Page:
The tax department reportedly managed to collect only Rs 7.3 lakh crore as of January 23, which is over 5.5% less than the amount collected by the same point last year.

Indias direct tax collection likely to fall for first time in 2 decades Reuters reportImage for representation
Money Tax Saturday, January 25, 2020 - 16:07
Written by  S. Mahadevan

The slowing down of the Indian economy is showing up in multiple ways. One of them relates to the tax collection figures. As on March 31, 2020, the overall tax collections, both direct and indirect, for the financial year 2019-20 is lower than that of the previous year 2018-19.

According to an exclusive Reuters report, the targeted direct tax collection for this year is Rs 13.5 lakh crore. This figure would have been higher than 2018-19 by 17%. It is reported that so far, the actual collection is just Rs 7.3 lakh crore till January 23, 2020. This figure is less than the collection till the same date last year. The difference is as much as 5.5%. It is true that the last quarter sees a jump in the tax collections, a phenomenon observed almost each year. The question is how much of the incremental collection in this quarter can offset this 5.5% lower tax collection so far.

Senior officials are reportedly involved in the tax collection departments are not sure if the government will be able to even reach the last year’s final figures of Rs 11.5 lakh crore.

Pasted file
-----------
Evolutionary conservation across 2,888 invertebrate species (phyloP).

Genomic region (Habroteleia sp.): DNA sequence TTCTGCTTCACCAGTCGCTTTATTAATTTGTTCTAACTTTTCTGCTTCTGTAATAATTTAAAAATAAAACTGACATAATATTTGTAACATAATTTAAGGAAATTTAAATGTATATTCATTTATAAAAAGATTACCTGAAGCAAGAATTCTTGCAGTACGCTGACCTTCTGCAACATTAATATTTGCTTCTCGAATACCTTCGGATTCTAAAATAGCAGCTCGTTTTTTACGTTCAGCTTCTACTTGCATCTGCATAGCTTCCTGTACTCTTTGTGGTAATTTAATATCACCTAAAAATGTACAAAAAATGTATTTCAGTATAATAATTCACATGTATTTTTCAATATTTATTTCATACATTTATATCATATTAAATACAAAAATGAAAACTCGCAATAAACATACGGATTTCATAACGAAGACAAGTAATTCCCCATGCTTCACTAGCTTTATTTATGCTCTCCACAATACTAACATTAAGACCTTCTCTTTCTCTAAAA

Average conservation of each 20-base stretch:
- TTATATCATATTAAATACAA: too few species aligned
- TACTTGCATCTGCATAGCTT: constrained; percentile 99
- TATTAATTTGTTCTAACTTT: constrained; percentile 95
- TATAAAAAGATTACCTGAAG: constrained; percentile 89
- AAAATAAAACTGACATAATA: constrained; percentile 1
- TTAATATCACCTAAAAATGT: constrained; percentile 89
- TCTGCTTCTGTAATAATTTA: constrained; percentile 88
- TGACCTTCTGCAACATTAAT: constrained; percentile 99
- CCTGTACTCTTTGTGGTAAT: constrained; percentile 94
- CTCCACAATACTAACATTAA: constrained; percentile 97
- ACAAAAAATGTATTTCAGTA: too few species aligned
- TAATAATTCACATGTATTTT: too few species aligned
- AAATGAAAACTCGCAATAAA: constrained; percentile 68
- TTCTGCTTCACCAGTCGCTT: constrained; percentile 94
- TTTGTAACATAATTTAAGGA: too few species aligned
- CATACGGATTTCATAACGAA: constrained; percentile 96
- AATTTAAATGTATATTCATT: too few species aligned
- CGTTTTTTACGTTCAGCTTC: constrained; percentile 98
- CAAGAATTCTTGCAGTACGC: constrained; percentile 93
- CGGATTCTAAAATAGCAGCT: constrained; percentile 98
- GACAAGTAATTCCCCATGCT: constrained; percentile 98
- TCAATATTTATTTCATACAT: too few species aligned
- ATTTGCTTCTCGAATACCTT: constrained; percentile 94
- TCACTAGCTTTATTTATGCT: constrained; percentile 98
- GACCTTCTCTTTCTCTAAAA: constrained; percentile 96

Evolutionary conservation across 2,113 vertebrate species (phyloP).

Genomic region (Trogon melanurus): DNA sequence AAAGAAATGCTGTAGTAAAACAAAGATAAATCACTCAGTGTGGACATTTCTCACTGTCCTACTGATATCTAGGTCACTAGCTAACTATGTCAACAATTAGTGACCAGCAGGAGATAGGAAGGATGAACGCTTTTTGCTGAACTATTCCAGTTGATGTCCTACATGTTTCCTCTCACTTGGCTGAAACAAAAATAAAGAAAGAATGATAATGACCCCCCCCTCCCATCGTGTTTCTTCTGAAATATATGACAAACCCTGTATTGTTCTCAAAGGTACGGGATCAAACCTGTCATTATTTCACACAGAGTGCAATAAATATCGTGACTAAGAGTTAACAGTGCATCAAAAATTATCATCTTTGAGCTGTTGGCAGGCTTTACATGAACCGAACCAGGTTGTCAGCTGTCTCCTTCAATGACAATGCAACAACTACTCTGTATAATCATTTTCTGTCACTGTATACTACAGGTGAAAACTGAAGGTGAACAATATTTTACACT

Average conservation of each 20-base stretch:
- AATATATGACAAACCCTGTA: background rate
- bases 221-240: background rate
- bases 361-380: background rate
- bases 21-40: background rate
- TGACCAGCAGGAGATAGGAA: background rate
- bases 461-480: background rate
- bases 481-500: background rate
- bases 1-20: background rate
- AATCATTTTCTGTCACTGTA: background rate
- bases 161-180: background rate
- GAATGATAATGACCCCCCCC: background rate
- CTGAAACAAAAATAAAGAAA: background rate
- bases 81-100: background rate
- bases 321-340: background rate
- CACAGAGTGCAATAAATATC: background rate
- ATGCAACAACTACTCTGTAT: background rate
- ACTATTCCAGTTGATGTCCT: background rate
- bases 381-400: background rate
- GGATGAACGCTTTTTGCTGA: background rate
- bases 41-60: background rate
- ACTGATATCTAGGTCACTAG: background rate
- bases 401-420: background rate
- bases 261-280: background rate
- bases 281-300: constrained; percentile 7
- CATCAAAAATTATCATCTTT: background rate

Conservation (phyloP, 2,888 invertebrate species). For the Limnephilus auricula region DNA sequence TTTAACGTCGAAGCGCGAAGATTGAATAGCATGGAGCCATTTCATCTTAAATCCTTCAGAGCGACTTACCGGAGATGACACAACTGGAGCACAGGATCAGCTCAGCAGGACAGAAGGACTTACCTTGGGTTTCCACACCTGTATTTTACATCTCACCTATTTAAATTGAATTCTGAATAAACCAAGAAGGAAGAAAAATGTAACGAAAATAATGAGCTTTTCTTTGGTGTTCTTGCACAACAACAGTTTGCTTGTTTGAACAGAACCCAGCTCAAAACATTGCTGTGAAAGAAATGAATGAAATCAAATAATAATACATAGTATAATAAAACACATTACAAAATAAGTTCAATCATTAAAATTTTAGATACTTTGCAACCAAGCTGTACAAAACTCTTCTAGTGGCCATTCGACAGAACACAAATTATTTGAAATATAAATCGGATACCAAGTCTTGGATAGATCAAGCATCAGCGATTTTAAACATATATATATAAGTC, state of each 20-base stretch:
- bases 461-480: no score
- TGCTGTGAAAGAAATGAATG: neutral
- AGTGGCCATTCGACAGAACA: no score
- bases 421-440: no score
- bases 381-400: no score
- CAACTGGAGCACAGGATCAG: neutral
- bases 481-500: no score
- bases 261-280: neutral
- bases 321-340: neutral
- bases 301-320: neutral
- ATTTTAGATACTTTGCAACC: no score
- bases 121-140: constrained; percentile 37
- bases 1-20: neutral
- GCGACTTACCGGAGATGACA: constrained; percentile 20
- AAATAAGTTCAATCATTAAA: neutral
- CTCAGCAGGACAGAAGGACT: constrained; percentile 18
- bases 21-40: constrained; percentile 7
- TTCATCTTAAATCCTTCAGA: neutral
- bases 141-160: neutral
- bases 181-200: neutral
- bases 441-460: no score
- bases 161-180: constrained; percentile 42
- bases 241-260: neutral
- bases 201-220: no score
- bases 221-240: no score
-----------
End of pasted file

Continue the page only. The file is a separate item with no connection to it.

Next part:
While it is not difficult to find the reasons for this steep drop in the tax collection, the more relevant question at this point in time is how the government plans to tide over this shortfall in revenue in the budget and while making provisions for expenses already committed for the year.

There was a bold move to cut down corporate tax rates that shaved off a massive Rs 1.47 lakh crore from the revenue. It was done so that the companies which save their funds from paying less tax would plough them back in their businesses in order to generate more income, jobs etc. This would then reverse the trend and the economy would grow faster. Companies may wait till the completion of the financial year, calculate their profits for the year and then see how much surplus is left with the after paying taxes at the reduced rates and it is only then that that future investments can be thought of.

The Union Budget to be presented in the Parliament on February 1 by the Finance Minister may assume added significance after this report.